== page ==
The second map shows the salinity contours laid on top of a habitat/land -use map, showing where fresh to salt marsh and swamps are found in the basin. This map also shows soil water salinity contours across the land masses. The third map shows the salinity contours in conjunction with weekly rainfall and wind roses in the Pontchartrain basin. During this Hydrocoast period there was almost no rain across the basin. Resultant winds were variable from the south, southwest, northwest and northeast. Wind speeds ranged from 2 to more than 11.1 m/s (2 to more than 25 miles/hr).

The fourth "Water Quality" shows the results of LPBF's water quality sampling around Lake Pontchartrain, reporting the fecal coliform counts. During this Hydrocoast period there were elevated fecal coliform counts at Bonnabel Boat Launch and Old Beach and high fecal coliform counts at Bogue Falaya. The water quality map also shows the impaired water bodies for Primary Contact (swimming, immersion likely) and Secondary Contact (boating wading, immersion unlikely) in the basin as prepared by the Louisiana Department of Environmental Quality under the EPA 305(b)/303(d) guidelines.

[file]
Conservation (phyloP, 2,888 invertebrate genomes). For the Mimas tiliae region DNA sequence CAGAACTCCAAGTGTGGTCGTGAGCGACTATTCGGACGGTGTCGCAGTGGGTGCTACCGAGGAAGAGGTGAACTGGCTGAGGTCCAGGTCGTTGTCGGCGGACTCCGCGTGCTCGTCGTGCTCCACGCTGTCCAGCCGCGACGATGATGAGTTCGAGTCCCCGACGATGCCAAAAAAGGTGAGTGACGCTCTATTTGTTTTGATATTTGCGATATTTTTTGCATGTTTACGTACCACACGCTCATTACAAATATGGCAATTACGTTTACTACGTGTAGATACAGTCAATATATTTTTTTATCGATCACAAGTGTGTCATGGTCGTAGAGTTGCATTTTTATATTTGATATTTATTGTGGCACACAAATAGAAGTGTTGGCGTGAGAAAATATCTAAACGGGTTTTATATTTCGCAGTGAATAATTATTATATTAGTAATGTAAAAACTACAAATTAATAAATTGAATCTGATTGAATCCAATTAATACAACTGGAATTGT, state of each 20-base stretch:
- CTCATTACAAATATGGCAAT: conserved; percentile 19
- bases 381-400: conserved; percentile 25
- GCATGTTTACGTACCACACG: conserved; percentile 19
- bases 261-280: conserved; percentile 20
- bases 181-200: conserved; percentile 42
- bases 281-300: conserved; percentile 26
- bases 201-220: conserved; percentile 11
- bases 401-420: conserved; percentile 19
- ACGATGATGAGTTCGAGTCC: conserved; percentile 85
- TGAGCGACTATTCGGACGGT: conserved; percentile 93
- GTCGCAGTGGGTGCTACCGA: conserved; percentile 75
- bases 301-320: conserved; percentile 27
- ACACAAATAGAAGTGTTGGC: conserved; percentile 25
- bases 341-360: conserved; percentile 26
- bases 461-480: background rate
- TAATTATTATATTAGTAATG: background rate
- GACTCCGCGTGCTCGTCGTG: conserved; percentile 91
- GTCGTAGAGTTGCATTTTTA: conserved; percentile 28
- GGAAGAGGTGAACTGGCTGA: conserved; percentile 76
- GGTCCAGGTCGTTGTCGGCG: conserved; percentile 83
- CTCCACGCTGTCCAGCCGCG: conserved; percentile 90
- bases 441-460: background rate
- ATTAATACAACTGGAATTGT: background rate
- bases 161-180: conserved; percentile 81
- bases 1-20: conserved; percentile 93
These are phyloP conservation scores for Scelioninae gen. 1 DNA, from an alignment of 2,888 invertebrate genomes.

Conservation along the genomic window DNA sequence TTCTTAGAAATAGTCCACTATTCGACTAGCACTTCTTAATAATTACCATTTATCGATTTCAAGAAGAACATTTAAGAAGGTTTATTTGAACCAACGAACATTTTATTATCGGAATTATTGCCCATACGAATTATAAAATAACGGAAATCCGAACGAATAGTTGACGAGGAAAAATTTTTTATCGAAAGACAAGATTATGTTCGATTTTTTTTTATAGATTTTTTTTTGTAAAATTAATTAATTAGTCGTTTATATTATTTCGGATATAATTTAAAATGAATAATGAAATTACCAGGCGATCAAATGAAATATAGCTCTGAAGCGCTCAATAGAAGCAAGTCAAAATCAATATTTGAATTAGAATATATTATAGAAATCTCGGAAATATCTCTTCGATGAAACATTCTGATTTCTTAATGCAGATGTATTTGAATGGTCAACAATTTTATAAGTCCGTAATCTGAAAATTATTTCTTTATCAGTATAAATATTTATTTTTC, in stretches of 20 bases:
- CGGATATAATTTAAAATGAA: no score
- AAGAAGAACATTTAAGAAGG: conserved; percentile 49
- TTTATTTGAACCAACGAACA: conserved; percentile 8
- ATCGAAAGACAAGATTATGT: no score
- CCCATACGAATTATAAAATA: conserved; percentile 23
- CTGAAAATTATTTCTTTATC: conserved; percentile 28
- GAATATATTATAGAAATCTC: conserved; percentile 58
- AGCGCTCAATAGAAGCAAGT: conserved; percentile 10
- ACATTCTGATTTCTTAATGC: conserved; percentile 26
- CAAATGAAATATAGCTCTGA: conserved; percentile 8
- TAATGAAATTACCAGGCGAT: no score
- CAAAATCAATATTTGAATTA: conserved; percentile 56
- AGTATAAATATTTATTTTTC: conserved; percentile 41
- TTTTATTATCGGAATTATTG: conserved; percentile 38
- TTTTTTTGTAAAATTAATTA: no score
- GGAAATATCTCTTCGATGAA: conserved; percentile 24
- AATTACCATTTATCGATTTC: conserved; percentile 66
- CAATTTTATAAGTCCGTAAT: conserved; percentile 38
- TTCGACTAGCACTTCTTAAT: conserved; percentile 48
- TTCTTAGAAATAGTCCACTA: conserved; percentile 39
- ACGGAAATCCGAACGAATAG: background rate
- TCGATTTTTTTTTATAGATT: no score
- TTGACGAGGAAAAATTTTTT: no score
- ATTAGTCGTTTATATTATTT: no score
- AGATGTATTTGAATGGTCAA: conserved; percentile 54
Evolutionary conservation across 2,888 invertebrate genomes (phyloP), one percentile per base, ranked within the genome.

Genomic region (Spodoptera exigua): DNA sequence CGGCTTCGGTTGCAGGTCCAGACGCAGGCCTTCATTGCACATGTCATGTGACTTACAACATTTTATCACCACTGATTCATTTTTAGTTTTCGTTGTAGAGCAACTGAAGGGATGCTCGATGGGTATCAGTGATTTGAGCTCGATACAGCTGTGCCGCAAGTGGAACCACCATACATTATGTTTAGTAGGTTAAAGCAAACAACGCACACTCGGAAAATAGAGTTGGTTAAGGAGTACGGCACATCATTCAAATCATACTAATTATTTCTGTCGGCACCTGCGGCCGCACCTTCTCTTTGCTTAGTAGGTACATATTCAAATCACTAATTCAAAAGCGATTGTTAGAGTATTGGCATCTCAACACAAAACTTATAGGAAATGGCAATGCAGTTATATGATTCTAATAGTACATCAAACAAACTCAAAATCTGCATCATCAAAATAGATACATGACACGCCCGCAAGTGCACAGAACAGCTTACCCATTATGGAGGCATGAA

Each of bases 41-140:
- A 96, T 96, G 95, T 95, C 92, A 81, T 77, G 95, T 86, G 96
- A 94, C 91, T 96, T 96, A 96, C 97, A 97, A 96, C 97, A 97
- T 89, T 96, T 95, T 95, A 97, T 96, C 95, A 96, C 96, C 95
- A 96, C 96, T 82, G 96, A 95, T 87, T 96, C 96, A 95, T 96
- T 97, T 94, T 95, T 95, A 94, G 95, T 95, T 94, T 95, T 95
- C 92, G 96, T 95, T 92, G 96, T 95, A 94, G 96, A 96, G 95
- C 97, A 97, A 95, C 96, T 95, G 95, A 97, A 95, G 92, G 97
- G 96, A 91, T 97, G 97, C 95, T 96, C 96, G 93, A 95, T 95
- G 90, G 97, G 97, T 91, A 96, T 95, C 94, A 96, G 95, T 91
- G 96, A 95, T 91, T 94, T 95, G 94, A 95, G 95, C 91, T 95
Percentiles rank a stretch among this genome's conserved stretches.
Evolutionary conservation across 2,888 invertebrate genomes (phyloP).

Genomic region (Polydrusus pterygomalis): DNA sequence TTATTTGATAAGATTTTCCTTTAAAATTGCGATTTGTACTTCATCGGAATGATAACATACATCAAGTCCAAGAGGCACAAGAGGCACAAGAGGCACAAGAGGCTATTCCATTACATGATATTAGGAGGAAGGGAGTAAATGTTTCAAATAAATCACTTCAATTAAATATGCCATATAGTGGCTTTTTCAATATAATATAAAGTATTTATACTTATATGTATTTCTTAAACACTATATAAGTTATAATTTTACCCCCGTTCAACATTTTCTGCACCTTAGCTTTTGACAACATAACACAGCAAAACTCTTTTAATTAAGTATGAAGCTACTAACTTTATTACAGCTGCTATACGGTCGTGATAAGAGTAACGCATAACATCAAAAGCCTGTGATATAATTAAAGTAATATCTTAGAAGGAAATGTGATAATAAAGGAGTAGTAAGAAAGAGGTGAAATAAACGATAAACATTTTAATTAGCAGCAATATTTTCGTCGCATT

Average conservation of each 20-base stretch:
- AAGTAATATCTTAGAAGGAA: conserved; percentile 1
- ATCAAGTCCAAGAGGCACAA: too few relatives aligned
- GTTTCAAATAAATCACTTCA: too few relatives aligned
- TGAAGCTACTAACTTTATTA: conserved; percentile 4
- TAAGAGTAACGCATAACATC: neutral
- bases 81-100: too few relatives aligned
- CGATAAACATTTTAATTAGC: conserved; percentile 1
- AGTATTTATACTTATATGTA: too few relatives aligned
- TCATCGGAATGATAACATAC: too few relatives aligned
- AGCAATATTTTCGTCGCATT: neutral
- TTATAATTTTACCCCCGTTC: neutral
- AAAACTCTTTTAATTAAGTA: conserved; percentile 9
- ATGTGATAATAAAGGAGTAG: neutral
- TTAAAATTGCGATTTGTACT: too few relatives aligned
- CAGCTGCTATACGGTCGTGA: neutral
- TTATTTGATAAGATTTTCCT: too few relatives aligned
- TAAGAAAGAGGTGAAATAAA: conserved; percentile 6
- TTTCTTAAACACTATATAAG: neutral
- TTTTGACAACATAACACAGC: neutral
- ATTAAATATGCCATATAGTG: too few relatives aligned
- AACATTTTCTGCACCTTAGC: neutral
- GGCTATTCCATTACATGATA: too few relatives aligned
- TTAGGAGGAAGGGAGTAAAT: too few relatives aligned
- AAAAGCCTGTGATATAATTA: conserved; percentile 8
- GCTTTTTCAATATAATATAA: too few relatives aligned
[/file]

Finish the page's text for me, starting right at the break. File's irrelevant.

The fifth “Biological Map” shows oyster harvest area closure, as determined by the Louisiana Department of Health and Hospitals and the location of the public oyster seed grounds. During this Hydrocoast period, oyster harvest area 8 (spanning the Bird's Foot Delta) was closed while all other areas east of the Mississippi River remained open. Also shown are the results of an aerial survey for oyster boats conducted on February 11th at 7 am. Shrimp season has closed and therefore reconnaissance concentrated on the oyster fleet. There were 75 oyster boats counted, mostly in the Biloxi Marshes and in the public oyster grounds in Breton Sound. The biological map also shows the impaired water bodies for fishing and oyster propagation in the basin as prepared by the Louisiana Department of Environmental Quality under the EPA 305(b)/303(d) guidelines. Impairments due to metal contamination, fecal coliform and remnants from the BP Oil Spill are shown.